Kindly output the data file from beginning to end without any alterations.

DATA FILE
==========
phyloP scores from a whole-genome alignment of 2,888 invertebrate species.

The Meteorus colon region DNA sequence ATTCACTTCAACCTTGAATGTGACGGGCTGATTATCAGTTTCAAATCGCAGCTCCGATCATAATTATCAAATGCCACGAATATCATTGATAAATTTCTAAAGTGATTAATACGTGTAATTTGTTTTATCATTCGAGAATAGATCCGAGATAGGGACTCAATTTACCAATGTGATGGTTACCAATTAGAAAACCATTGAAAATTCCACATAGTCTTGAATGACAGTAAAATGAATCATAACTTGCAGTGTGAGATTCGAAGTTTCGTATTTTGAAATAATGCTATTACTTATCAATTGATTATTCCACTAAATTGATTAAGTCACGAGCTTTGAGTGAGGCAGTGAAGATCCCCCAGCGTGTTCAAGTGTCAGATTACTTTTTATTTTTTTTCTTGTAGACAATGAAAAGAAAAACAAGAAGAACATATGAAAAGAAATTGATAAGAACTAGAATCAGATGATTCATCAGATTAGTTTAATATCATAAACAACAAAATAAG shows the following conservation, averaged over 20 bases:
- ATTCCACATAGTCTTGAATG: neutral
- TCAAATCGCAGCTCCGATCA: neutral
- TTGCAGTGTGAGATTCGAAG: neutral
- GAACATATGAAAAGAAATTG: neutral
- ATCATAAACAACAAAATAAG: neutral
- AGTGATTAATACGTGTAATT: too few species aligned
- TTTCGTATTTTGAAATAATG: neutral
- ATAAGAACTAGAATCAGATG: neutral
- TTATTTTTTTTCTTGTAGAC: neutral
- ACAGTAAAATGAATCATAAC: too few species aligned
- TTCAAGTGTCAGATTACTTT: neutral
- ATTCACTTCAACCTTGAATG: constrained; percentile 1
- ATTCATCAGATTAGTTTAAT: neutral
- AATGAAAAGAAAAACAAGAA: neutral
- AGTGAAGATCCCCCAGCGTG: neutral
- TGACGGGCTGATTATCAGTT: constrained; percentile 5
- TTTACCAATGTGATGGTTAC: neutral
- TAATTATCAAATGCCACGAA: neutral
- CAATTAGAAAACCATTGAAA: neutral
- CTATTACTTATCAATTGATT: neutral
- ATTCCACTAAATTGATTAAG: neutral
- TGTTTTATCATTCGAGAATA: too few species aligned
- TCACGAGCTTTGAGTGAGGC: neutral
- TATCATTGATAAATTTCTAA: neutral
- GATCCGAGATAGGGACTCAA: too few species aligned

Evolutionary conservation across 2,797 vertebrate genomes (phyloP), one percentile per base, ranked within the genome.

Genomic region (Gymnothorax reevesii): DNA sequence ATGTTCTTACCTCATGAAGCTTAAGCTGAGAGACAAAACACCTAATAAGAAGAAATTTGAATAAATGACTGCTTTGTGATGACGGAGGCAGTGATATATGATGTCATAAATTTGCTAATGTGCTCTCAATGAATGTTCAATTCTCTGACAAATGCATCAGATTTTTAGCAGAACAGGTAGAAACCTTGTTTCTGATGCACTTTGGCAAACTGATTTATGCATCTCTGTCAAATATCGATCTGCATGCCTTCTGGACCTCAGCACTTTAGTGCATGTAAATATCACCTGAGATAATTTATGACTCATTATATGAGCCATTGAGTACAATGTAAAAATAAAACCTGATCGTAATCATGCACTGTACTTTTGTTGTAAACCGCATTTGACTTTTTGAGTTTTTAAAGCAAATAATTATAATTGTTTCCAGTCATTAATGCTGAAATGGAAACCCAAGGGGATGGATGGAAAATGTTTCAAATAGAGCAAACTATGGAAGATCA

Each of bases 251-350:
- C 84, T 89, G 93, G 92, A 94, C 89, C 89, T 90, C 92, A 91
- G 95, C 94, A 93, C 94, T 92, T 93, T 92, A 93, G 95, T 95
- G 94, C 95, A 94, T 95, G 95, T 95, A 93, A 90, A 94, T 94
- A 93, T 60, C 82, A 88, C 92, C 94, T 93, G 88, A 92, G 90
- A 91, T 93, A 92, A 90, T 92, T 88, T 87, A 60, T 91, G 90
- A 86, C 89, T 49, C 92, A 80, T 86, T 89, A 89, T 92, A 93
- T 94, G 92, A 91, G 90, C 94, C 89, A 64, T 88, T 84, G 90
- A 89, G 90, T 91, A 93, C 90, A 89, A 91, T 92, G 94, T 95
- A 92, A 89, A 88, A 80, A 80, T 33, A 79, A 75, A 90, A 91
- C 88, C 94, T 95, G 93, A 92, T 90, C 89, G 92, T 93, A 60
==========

phyloP scores from a whole-genome alignment of 2,888 invertebrate species.

The Meteorus colon region DNA sequence ATTCACTTCAACCTTGAATGTGACGGGCTGATTATCAGTTTCAAATCGCAGCTCCGATCATAATTATCAAATGCCACGAATATCATTGATAAATTTCTAAAGTGATTAATACGTGTAATTTGTTTTATCATTCGAGAATAGATCCGAGATAGGGACTCAATTTACCAATGTGATGGTTACCAATTAGAAAACCATTGAAAATTCCACATAGTCTTGAATGACAGTAAAATGAATCATAACTTGCAGTGTGAGATTCGAAGTTTCGTATTTTGAAATAATGCTATTACTTATCAATTGATTATTCCACTAAATTGATTAAGTCACGAGCTTTGAGTGAGGCAGTGAAGATCCCCCAGCGTGTTCAAGTGTCAGATTACTTTTTATTTTTTTTCTTGTAGACAATGAAAAGAAAAACAAGAAGAACATATGAAAAGAAATTGATAAGAACTAGAATCAGATGATTCATCAGATTAGTTTAATATCATAAACAACAAAATAAG shows the following conservation, averaged over 20 bases:
- ATTCCACATAGTCTTGAATG: neutral
- TCAAATCGCAGCTCCGATCA: neutral
- TTGCAGTGTGAGATTCGAAG: neutral
- GAACATATGAAAAGAAATTG: neutral
- ATCATAAACAACAAAATAAG: neutral
- AGTGATTAATACGTGTAATT: too few species aligned
- TTTCGTATTTTGAAATAATG: neutral
- ATAAGAACTAGAATCAGATG: neutral
- TTATTTTTTTTCTTGTAGAC: neutral
- ACAGTAAAATGAATCATAAC: too few species aligned
- TTCAAGTGTCAGATTACTTT: neutral
- ATTCACTTCAACCTTGAATG: constrained; percentile 1
- ATTCATCAGATTAGTTTAAT: neutral
- AATGAAAAGAAAAACAAGAA: neutral
- AGTGAAGATCCCCCAGCGTG: neutral
- TGACGGGCTGATTATCAGTT: constrained; percentile 5
- TTTACCAATGTGATGGTTAC: neutral
- TAATTATCAAATGCCACGAA: neutral
- CAATTAGAAAACCATTGAAA: neutral
- CTATTACTTATCAATTGATT: neutral
- ATTCCACTAAATTGATTAAG: neutral
- TGTTTTATCATTCGAGAATA: too few species aligned
- TCACGAGCTTTGAGTGAGGC: neutral
- TATCATTGATAAATTTCTAA: neutral
- GATCCGAGATAGGGACTCAA: too few species aligned

Evolutionary conservation across 2,797 vertebrate genomes (phyloP), one percentile per base, ranked within the genome.

Genomic region (Gymnothorax reevesii): DNA sequence ATGTTCTTACCTCATGAAGCTTAAGCTGAGAGACAAAACACCTAATAAGAAGAAATTTGAATAAATGACTGCTTTGTGATGACGGAGGCAGTGATATATGATGTCATAAATTTGCTAATGTGCTCTCAATGAATGTTCAATTCTCTGACAAATGCATCAGATTTTTAGCAGAACAGGTAGAAACCTTGTTTCTGATGCACTTTGGCAAACTGATTTATGCATCTCTGTCAAATATCGATCTGCATGCCTTCTGGACCTCAGCACTTTAGTGCATGTAAATATCACCTGAGATAATTTATGACTCATTATATGAGCCATTGAGTACAATGTAAAAATAAAACCTGATCGTAATCATGCACTGTACTTTTGTTGTAAACCGCATTTGACTTTTTGAGTTTTTAAAGCAAATAATTATAATTGTTTCCAGTCATTAATGCTGAAATGGAAACCCAAGGGGATGGATGGAAAATGTTTCAAATAGAGCAAACTATGGAAGATCA

Each of bases 251-350:
- C 84, T 89, G 93, G 92, A 94, C 89, C 89, T 90, C 92, A 91
- G 95, C 94, A 93, C 94, T 92, T 93, T 92, A 93, G 95, T 95
- G 94, C 95, A 94, T 95, G 95, T 95, A 93, A 90, A 94, T 94
- A 93, T 60, C 82, A 88, C 92, C 94, T 93, G 88, A 92, G 90
- A 91, T 93, A 92, A 90, T 92, T 88, T 87, A 60, T 91, G 90
- A 86, C 89, T 49, C 92, A 80, T 86, T 89, A 89, T 92, A 93
- T 94, G 92, A 91, G 90, C 94, C 89, A 64, T 88, T 84, G 90
- A 89, G 90, T 91, A 93, C 90, A 89, A 91, T 92, G 94, T 95
- A 92, A 89, A 88, A 80, A 80, T 33, A 79, A 75, A 90, A 91
- C 88, C 94, T 95, G 93, A 92, T 90, C 89, G 92, T 93, A 60